One of the most positive and clear reactions I’ve seen to outcome of the election.  As an Obama supporter, I have the same concerns as Mr. Habra and believe he (Obama) will guide us through the major issues.  Thanks for the succinct summary and as you and Obama said, ‘lets stay united.’

» on 11.07.12 @ 04:19 PM

For all of his wealth and business experience, Romney was beaten because Obama ran a better campaign.  That’s the first point. Second, Romney stood for nothing/everything.  That made it easy to define him.  To blame the Obama campaign when Romney had all of the money to redefine and rebut any challenge is ludicrous.  Romney failed. Obama succeeded.  As for the rest of your post, it would be more helpful if you kept to facts rather than debunked GOP talking points.  Benghazi?  Really?  Coming from a group that sold the WMD lie to Americans at a huge loss of lives and money?  MA didn’t vote for Romney after buying his hype when those same Democrats voted for him for Governor. He failed then too.  Even the SLC newspaper supported Obama as they claimed they no longer knew who Mitt was.  I didn’t need Obama to define Romney for me.  A man who is happy to support a war and a draft and then avoids service is a man who doesn’t deserve to be Commander in Chief.  And I am a lifelong registered Republican. Romney is a fraud and, thankfully, there are enough Americans who could see through his lies.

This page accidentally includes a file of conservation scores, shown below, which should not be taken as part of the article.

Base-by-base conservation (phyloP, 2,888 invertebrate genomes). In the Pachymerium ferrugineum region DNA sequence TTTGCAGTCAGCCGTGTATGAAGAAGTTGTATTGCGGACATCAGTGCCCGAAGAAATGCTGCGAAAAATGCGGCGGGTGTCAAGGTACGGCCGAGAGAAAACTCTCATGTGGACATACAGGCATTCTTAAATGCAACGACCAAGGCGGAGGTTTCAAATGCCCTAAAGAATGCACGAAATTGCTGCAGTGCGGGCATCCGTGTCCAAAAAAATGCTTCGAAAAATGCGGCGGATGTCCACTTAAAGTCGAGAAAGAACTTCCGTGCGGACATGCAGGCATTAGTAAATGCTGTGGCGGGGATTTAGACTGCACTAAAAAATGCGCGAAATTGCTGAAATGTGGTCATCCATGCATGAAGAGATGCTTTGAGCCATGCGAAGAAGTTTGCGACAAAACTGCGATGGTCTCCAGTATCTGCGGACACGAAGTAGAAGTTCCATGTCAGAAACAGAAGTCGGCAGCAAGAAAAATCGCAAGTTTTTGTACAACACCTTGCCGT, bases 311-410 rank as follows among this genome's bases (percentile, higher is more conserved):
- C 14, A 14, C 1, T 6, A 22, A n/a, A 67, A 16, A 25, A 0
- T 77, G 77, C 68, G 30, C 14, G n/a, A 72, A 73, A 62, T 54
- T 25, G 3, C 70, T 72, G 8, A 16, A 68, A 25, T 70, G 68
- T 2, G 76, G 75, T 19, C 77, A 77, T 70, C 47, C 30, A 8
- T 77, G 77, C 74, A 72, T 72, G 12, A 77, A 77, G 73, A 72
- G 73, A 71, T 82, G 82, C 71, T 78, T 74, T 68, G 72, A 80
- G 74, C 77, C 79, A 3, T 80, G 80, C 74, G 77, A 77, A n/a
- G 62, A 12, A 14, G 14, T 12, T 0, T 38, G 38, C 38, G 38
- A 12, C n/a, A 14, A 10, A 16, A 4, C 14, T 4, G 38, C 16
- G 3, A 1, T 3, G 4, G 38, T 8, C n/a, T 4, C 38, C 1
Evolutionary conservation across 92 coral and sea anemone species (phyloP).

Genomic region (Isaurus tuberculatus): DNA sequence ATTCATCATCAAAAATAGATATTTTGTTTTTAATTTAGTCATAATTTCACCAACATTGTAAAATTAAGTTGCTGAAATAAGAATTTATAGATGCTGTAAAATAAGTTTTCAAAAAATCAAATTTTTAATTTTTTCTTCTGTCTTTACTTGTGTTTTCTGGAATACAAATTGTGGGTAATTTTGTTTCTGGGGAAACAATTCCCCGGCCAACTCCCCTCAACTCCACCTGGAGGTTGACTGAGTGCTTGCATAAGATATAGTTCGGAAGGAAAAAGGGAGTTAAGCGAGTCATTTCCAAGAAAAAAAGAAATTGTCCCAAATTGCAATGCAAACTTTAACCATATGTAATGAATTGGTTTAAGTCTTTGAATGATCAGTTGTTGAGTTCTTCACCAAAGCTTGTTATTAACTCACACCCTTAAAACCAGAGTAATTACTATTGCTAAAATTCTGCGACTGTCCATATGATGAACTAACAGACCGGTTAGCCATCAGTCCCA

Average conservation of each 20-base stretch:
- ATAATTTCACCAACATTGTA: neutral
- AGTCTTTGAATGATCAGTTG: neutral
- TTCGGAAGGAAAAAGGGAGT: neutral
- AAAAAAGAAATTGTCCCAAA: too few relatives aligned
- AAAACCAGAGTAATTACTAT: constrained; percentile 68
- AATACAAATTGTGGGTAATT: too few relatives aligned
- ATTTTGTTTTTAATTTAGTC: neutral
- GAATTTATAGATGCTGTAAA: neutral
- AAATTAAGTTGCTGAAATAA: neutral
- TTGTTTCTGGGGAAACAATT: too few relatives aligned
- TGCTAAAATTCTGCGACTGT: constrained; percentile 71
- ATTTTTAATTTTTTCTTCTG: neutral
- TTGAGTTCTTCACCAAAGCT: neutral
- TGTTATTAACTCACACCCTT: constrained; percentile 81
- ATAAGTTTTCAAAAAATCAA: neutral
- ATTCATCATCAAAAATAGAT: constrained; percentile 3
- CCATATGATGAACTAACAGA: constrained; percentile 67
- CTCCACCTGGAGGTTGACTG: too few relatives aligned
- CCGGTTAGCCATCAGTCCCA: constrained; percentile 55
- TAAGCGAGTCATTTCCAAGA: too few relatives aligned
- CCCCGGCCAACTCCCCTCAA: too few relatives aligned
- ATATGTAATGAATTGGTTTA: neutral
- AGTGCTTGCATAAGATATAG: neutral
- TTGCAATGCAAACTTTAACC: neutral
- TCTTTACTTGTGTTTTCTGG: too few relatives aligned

» on 11.07.12 @ 05:45 PM

Cut and paste job of talking points; Loads of one-sided regurgitation of what the Right wing party line pundits have been saying all along.
-get in touch with your heart
-Serve in the community- the feeling is warmer than a cash stuffed pillow.

» on 11.07.12 @ 06:02 PM

As a card carrying Democrat, I reluctantly have to agree with most of Habra’s points here.  It’s like from day 1 we were being told negative things about Romney.  Why?  Obama should win on a solid record, but he won because people were afraid of Romney as President.  I’m disillusioned by Obama’s first term… it was like the blind leading the blind watching his cabinet try and make good policy and not getting along with Congress.  Hey everyone, it’s the President’s job to make it work and not point fingers!